Major League Baseball officially acknowledged the obvious on Monday, pushing back opening day again — this time indefinitely — as it grappled with how to rearrange the season in response to the coronavirus pandemic.
Opening day, originally scheduled for March 26, was postponed last week to roughly an April 9 target. Now, M.L.B. is offering only a vague pledge to play as many games this year as possible.
Monday’s announcement came in response to Sunday’s recommendation from the Centers for Disease Control and Prevention to restrict events to no more than 50 people for the next eight weeks; that guideline is one of the reasons the league is trying to limit the number of players working out at spring training facilities.
League and union officials were scheduled to hold talks later on Monday to sort through several issues affecting player contracts, including adjustments for service time, incentive clauses and the likely implementation of a freeze on transactions. But everything hinges on an essential question that cannot be answered: Assuming there is a season, when will it begin and how long will it last?
M.L.B. has not officially eliminated the idea of playing a full 162-game schedule, but privately, officials acknowledge that will almost certainly not happen if the C.D.C. maintains the eight-week timetable. The league would essentially be on hold until early- to mid-May, and teams would then need two or three weeks of spring training — at their camps in Florida or Arizona, or perhaps at their home ballparks — before the regular season could start.
While some officials hold out hope of opening the season by the middle of May, starting around Memorial Day (May 25) or early June seems more likely, probably with rosters initially expanded beyond the usual 26 players. The regular season is scheduled to end on Sept. 27, and one scenario under consideration is to make up some games after that and extend the postseason into November.
“We’re not going to announce an alternate opening day at this point,” Commissioner Rob Manfred told The St. Louis Post-Dispatch at the Cardinals’ complex in Jupiter, Fla., where he conducted a conference call with owners. “We’re going to have to see how things develop. I think the commitment of the clubs is to play as many baseball games in 2020 as we can, consistent with the safety of our players and our fans.”
The N.H.L. seemed to acknowledge a similar rough estimate on Monday — that games won’t start again until May at the earliest. In a statement, the league said it hoped to soon provide guidance “on the potential of opening a training camp period roughly 45 days into the 60-day period covered by the C.D.C.’s directive.” In that best-case scenario, training camps would begin in early May, with a resumed regular season or playoffs to begin afterward.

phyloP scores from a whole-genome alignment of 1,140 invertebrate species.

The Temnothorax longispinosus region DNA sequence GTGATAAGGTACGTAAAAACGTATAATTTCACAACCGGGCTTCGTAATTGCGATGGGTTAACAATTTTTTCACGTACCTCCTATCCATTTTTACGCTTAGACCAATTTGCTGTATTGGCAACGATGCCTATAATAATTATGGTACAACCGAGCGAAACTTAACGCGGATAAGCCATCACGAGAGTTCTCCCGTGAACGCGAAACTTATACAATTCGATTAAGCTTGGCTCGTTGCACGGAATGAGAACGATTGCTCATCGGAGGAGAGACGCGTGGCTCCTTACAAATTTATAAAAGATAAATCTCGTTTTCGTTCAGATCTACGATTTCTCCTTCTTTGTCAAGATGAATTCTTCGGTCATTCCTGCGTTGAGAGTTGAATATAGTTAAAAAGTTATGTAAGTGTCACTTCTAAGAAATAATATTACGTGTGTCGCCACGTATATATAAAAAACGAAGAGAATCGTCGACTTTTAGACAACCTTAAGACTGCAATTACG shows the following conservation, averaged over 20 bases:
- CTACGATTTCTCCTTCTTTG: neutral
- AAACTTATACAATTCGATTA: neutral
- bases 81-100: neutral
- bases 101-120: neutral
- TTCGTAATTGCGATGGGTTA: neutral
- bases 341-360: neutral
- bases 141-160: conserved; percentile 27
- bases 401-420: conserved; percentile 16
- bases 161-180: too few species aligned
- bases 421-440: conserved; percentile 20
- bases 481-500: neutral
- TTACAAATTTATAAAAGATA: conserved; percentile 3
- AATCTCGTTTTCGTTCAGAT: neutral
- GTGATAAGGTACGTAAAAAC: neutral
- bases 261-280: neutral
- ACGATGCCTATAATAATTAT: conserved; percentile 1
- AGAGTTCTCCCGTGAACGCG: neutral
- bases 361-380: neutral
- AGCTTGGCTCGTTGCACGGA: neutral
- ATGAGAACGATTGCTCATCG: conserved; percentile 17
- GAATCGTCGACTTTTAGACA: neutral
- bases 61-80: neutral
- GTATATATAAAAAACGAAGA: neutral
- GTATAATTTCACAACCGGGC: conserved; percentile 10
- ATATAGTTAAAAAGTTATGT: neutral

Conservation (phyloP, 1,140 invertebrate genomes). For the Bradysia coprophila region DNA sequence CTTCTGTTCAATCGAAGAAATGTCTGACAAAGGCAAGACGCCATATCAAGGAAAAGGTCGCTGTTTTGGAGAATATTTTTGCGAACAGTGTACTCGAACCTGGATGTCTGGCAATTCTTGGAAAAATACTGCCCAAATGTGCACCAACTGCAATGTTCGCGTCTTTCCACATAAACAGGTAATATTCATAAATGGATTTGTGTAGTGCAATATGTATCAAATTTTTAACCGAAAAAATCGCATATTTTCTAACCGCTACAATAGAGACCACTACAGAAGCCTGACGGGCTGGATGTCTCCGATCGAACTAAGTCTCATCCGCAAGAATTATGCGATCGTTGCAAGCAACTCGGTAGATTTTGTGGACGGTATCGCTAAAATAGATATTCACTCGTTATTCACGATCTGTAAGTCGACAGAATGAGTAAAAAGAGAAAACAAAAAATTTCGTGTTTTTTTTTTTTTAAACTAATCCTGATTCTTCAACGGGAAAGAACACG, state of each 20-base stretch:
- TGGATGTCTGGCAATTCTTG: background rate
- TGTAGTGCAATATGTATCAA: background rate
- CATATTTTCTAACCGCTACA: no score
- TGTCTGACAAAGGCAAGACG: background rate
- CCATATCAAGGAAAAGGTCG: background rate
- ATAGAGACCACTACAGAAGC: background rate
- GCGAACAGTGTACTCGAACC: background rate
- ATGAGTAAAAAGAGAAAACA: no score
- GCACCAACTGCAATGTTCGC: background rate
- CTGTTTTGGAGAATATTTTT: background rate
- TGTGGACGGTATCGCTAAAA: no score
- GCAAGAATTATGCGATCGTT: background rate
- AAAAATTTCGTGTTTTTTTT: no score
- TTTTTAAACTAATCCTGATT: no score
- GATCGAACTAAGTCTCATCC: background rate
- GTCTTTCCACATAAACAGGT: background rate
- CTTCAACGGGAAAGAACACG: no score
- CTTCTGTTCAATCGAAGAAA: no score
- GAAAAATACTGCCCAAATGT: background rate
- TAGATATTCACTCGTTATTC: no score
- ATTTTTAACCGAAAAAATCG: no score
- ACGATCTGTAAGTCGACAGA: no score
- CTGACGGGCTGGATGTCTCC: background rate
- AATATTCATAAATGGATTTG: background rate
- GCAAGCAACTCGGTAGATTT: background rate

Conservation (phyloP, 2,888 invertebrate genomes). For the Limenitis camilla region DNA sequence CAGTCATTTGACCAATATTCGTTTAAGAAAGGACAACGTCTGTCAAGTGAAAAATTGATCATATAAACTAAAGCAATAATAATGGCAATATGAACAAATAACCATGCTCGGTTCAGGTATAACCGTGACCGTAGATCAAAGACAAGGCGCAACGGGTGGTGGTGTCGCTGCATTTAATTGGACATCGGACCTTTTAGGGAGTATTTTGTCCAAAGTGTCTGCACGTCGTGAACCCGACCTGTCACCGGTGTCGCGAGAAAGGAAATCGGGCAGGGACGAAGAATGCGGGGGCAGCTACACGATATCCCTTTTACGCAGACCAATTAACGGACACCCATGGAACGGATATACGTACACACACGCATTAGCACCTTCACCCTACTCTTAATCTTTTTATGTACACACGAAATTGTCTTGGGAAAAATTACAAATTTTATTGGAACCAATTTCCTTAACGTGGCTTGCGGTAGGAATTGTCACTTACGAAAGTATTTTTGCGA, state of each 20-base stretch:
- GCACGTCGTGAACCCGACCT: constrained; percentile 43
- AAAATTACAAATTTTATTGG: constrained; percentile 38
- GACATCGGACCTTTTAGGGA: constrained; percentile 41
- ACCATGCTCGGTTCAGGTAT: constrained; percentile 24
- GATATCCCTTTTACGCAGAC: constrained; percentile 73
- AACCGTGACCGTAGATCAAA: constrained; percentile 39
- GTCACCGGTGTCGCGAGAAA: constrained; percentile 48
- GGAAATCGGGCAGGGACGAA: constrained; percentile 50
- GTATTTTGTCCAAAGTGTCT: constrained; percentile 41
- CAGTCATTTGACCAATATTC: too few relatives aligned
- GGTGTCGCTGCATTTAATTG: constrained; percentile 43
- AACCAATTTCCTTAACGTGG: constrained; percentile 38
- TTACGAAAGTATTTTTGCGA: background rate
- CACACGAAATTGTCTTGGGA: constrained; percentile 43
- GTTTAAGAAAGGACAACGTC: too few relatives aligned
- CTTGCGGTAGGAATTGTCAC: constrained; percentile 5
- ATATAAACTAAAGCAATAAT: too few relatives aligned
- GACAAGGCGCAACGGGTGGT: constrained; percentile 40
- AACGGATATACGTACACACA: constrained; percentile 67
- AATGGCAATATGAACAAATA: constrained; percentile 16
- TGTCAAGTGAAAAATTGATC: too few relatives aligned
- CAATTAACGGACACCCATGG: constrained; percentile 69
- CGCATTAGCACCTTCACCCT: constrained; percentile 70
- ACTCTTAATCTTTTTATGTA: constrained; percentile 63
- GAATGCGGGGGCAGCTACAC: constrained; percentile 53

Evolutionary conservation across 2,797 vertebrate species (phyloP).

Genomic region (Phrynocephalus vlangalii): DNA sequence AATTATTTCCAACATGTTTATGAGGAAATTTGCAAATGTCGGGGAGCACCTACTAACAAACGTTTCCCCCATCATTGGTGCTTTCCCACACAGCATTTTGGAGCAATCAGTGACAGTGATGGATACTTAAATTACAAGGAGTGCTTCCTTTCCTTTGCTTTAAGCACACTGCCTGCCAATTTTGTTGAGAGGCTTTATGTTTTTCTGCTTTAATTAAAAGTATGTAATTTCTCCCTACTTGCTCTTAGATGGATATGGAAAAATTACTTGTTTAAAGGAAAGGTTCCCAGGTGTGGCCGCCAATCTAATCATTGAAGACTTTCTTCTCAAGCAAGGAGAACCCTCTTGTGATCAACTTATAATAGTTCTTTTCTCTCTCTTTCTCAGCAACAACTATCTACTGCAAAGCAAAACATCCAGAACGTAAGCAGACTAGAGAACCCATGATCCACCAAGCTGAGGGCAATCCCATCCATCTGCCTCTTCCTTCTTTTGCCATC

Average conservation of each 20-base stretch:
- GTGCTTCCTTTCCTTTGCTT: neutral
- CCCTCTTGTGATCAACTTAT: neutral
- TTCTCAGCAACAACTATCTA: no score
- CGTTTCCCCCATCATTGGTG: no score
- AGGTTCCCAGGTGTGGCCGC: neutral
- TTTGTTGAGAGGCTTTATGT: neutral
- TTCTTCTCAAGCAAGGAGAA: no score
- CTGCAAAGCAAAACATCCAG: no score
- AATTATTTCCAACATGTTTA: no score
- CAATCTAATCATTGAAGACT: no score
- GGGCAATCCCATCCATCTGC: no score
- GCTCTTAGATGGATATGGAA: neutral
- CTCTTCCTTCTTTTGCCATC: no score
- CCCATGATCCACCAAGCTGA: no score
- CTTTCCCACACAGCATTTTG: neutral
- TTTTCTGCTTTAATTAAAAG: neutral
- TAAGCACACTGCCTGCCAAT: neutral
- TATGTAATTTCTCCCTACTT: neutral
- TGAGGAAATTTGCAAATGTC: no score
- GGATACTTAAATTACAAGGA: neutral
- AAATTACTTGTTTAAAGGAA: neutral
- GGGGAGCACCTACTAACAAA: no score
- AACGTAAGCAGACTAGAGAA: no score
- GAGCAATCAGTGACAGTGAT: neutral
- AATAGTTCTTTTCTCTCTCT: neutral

On Sunday, M.L.B. instructed players who are not on a 40-man roster to leave spring training complexes and return home, though the Yankees are keeping their minor leaguers under a two-week quarantine in Tampa, Fla., because one player has tested positive for Covid-19, the disease caused by the coronavirus.
Players on 40-man rosters have also been encouraged to return to their off-season homes, but for now M.L.B. cannot deny access to facilities for those players. Some are rehabilitating from injuries and need access to team trainers, and others may live in areas where travel is impractical. But the league will try at least to limit the number of players working out at the same time.
Manfred said he “emphasized with the clubs that there should be no organized activities in the camps.”
“We did agree with the M.L.B.P.A. that spring training sites would remain open — but the thought there is with a skeleton crew,” he continued. “Really, to give players some place to use a gym as opposed to being forced out into a public gym and the like. We’re really encouraging players to make a decision where they want to be over an extended period of time and get to that location as soon as possible.”
The league and the union also announced that they were making a joint donation of $1 million to help fight hunger resulting from school closures and quarantines. The funds will be split evenly between Feeding America and Meals on Wheels America.
Kevin Draper contributed reporting.